Does My Dog Need a Diet?
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Sophie Jackson is a dog lover and trainer living in the UK. She competes in agility and obedience with her four dogs.
Is My Dog Fat?
Canine obesity is on the rise. Statistics from the last decade have revealed that a growing number of pets are dangerously overweight, yet many owners are oblivious to the health risks posed by their dog carrying a few extra pounds.
In 2010, a study looking into the prevalence of obesity in dogs in the UK concluded that 59% of pet dogs could be classified as either overweight or obese. A smaller study was conducted between June 2016 and October 2017 and focused on people attending family pet shows. People were asked if they would be happy for their dog's body condition to be assessed by a team of experienced vet nurses.
1,100 adult dogs (over 24 months of age) were examined, and 516 juvenile dogs (under 24 months of age). 65% of the adult dogs examined were overweight, while 9% were obese. In juvenile dogs, 37% were overweight and 3% were obese. What was most worrying was that the trend for weight gain increased with the age of the puppies—21% of puppies under 6 months were overweight, but this increased to 52% in juveniles aged between 18 and 24 months. A similar trend has been seen in the US, with 40–45% of dogs considered overweight and 25–30% being obese.
The World Small Animal Veterinary Association is so concerned by this trend that it has officially classified canine obesity as a disease, and wants to see more done by vets to encourage healthy body weight in pets.
How Does Being Overweight Impact My Dog's Health?
Some negative health implications from a dog being overweight are obvious and some are slightly more controversial. Joint health and mobility is a prime concern in dogs that are carrying extra weight, this is especially the case in dogs that have a joint problem (such as hip dysplasia), an issue with the spine, or the start of arthritis. Just as in people, keeping a dog lean and fit will take the pressure off the joints and sometimes reduce the need for anti-inflammatory and painkilling medications. Breeds prone to back problems (such as dachshunds) should never be allowed to gain extra weight as this can put excess strain on the spine and increase the risk of issues arising.
In 1995, a study was done to investigate whether a dog being overweight increased its risk of developing certain diseases and health problems. The study looked at 21,754 dogs, of which 34.1% were deemed overweight or obese. Diseases that were significantly more prevalent among overweight animals included diabetes, hypothyroidism, and pancreatitis, with obese dogs having a noticeably higher risk than dogs with normal body weight.
Mobility issues, such as general lameness and cruciate ligament damage also increased. However, heart disease was not shown to be significantly worse in overweight dogs.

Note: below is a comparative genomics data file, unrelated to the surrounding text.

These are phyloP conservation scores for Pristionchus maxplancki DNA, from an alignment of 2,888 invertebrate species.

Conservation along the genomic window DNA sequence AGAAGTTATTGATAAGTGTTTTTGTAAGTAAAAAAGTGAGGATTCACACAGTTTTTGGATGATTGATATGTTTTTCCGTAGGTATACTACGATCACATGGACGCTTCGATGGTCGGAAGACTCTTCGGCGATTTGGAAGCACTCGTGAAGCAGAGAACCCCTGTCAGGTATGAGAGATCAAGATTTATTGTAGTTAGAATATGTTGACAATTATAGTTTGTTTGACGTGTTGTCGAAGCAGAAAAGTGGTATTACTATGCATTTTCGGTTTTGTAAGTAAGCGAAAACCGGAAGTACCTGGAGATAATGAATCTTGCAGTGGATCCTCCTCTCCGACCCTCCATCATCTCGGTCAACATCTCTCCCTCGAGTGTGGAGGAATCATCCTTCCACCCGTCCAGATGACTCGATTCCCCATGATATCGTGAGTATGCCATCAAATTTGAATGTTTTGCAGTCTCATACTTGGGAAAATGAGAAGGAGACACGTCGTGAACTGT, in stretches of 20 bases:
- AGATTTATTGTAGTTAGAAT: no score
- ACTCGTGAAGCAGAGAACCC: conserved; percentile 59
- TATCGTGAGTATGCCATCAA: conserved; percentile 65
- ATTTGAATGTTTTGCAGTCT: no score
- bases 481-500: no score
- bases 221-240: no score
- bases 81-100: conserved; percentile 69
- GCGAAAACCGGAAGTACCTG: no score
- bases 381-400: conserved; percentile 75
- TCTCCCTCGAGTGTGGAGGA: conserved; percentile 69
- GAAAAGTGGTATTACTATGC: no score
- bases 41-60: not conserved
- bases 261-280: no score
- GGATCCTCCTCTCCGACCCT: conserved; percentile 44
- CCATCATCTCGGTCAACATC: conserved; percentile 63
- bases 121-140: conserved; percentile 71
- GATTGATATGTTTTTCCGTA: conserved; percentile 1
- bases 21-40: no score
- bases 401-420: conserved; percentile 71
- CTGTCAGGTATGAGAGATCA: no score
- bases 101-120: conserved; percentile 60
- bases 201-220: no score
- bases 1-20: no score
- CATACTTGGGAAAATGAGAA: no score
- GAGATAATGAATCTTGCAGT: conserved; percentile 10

More controversial is the link between a shortened life span and obesity in dogs. A retrospective study of dogs that lived between 1995 and 2015 used medical records to determine the age the dog died and whether it was overweight or not. Twelve breeds were looked at and there seemed to be a greater likelihood of a dog dying earlier if it was obese, but there were problems with the study.
The breed and date of birth of a dog was dependent on the information provided by the owner and was not double-checked. The initial body condition scores were based on an old system with only three categories (thin, normal, heavy). Today there are nine categories. Also, one of the methods used for matching heavy and normal dogs to compare lifespan could produce statistical errors.
The conclusion of this research showed that, depending on breed, the lifespan of a dog could be significantly shorter in an overweight pet. Obese German Shepherds, for instance, usually lived five months less than their normal-weight contemporaries. But in Yorkshire Terriers the difference could be as much as two and a half years. Though work still needs to be done to explain why obesity might reduce lifespan, there does appear to be a link between dogs dying earlier and being overweight.
How Do I Know If My Dog Is Overweight?
Judging if a pet is overweight can be a tricky matter. Obesity tends to be obvious, but when a dog is just a little chunky then it can go unnoticed, especially if the breed is of a squat or solid nature anyway. While weight guides that state an average for a breed can be helpful, they can also be inaccurate. Dogs that carry a lot of muscle might weigh heavy for their breed average but are not actually overweight, while a small example of a breed could weigh correctly but in fact be fat.
Rather than use weight, a better system is to look at the dog's body condition. A healthy weight dog should have a clear indent at its waist (where the ribs end) and should have a tucked tummy. Running your hands along the dog's sides, you should be able to feel the ribs without pressing hard. If the ribs are visible, then a dog is underweight, if you have to push hard to feel the ribs, or can't find them at all, then a dog is overweight.
Overweight dogs may still have a slight waist but will lack the tummy tuck, that is why all three factors need to be taken into account to determine the body condition of the dog. Another test is to see if there is fat at the top of the tail, as this is where it tends to be deposited. If you can feel a fatty lump here, that is a sign your dog is carrying more weight than it should be.
There are a few variations to this assessment due to breed type. In greyhounds, lurchers and whippets, it should be possible to see the last two ribs, not just feel them. In some breeds with short bodies, the tummy tuck will be less noticeable than in leggier breeds.
How Can I Help My Dog Lose Weight?